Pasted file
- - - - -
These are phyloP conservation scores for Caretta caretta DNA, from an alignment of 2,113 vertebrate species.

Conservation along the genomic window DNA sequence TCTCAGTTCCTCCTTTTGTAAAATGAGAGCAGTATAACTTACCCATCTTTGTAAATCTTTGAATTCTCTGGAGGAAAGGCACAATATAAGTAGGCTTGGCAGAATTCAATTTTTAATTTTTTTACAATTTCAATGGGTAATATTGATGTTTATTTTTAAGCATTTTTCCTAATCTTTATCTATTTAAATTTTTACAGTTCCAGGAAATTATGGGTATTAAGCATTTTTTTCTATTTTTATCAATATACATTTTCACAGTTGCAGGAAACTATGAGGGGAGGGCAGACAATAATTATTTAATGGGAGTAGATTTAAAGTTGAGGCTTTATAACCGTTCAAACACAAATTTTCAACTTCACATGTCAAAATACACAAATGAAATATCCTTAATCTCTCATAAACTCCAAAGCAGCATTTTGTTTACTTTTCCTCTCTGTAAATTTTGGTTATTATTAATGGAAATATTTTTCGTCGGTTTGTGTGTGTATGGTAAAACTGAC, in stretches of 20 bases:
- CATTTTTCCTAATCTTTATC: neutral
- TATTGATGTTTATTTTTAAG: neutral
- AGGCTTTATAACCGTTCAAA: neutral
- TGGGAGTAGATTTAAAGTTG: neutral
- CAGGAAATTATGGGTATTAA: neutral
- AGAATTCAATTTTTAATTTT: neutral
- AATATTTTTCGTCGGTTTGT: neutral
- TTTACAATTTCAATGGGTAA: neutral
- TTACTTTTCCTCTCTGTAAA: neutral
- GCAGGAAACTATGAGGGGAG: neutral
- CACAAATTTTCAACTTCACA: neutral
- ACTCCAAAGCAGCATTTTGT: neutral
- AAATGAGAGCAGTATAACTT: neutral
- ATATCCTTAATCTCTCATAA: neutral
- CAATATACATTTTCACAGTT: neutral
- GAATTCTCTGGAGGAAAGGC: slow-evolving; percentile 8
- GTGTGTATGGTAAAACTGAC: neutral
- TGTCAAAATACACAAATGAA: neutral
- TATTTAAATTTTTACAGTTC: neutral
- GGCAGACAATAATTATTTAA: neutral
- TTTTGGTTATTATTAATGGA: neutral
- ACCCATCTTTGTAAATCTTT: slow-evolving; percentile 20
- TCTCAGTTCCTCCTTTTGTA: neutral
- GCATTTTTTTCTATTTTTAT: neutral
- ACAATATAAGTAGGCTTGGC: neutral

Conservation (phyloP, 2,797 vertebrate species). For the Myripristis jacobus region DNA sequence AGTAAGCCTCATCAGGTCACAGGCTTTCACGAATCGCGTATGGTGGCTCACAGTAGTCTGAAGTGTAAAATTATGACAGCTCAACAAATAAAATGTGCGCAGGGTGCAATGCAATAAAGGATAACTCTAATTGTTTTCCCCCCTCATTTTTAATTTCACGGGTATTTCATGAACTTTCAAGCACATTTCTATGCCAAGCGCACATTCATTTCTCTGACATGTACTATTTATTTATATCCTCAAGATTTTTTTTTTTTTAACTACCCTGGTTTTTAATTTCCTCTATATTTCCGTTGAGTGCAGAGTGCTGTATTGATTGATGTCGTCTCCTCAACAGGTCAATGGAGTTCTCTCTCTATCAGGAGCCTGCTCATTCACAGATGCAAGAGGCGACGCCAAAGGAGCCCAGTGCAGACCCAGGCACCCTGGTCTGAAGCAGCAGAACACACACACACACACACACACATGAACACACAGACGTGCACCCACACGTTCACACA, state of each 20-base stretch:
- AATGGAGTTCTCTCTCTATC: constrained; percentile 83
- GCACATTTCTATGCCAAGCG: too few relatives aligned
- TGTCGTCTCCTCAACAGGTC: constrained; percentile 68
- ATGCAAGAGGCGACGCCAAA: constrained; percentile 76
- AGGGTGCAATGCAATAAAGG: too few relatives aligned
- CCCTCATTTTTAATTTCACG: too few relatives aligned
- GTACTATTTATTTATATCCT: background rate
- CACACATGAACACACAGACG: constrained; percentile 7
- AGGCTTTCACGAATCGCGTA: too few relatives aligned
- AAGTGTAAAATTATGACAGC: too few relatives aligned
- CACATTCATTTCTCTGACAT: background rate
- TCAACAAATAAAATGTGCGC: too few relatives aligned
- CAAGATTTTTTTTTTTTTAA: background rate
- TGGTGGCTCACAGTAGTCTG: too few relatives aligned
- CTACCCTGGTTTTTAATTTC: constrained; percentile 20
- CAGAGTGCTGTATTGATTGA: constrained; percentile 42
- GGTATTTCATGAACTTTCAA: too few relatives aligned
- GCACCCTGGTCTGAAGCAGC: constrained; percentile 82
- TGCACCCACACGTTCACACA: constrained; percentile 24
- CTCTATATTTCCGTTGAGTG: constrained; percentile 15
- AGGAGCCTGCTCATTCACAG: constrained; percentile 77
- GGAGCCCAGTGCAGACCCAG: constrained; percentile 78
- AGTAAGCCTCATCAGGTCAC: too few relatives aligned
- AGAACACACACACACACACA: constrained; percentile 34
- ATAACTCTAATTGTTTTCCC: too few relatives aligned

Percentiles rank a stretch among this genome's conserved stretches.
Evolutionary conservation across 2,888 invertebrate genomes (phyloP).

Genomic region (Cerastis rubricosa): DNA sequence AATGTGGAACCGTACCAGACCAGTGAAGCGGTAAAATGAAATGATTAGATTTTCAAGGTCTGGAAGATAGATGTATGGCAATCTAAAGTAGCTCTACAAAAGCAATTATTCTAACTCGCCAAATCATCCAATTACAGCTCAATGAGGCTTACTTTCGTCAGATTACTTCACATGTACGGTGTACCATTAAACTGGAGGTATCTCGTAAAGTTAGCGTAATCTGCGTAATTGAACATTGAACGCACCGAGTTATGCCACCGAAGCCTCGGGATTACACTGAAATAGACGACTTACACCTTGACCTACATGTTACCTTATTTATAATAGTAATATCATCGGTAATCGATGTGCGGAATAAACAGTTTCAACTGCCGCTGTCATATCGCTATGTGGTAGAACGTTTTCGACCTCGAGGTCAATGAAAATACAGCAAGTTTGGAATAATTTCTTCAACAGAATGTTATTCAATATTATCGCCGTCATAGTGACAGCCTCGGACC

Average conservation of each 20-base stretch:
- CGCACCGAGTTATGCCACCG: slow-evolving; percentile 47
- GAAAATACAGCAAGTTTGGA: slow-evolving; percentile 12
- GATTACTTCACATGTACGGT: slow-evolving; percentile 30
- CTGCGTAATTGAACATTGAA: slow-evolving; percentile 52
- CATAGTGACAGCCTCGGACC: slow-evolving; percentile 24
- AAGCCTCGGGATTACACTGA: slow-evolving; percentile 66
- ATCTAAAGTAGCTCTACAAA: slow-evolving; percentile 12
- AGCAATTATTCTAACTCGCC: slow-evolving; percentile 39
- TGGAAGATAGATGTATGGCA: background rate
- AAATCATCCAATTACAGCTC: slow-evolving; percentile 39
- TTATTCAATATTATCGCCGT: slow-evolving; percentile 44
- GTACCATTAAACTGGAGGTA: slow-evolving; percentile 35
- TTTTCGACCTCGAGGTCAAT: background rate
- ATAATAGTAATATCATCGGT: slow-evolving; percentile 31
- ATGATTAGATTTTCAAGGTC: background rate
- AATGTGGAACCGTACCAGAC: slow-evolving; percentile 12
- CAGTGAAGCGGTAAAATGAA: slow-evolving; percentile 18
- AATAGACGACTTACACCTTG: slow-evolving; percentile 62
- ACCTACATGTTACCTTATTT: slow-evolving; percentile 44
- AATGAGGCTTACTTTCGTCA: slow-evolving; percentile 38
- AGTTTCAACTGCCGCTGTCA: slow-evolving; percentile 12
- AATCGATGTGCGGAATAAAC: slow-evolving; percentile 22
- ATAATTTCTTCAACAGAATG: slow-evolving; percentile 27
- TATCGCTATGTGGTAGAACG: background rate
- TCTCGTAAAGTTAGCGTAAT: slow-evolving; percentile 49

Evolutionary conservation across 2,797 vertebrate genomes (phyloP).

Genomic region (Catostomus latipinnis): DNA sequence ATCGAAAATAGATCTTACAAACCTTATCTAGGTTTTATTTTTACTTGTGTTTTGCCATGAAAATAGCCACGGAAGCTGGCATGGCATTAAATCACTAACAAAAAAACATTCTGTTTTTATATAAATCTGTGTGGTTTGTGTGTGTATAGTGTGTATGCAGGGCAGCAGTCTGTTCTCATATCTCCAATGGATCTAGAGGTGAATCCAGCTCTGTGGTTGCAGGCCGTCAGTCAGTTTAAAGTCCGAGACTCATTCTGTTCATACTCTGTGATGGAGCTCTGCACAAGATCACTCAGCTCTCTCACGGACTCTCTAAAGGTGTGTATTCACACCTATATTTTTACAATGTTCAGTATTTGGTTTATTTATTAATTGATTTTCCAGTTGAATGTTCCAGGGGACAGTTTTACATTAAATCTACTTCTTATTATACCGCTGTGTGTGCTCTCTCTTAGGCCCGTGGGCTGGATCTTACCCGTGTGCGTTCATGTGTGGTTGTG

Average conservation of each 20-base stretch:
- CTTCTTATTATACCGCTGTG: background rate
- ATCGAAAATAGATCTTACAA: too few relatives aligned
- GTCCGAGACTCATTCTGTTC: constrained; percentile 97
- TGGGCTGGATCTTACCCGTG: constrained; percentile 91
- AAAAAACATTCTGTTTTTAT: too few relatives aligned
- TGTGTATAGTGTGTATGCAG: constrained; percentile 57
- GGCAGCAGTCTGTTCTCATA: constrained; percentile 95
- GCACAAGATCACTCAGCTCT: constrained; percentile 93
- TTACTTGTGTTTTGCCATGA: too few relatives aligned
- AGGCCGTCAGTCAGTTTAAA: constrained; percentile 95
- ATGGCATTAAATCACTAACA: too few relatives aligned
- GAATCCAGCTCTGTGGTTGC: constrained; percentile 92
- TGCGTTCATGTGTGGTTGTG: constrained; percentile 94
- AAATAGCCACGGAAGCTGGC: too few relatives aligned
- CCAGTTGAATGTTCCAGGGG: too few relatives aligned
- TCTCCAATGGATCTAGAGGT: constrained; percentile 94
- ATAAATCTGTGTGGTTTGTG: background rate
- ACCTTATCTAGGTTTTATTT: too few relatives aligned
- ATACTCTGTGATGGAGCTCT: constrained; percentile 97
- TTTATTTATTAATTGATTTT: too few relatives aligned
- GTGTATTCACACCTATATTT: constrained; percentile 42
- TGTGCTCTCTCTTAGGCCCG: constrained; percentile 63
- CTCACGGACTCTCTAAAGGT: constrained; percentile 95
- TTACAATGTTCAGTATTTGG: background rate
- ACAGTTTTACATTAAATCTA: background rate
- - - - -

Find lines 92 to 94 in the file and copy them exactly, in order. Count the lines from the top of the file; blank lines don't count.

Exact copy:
- GGCAGCAGTCTGTTCTCATA: constrained; percentile 95
- GCACAAGATCACTCAGCTCT: constrained; percentile 93
- TTACTTGTGTTTTGCCATGA: too few relatives aligned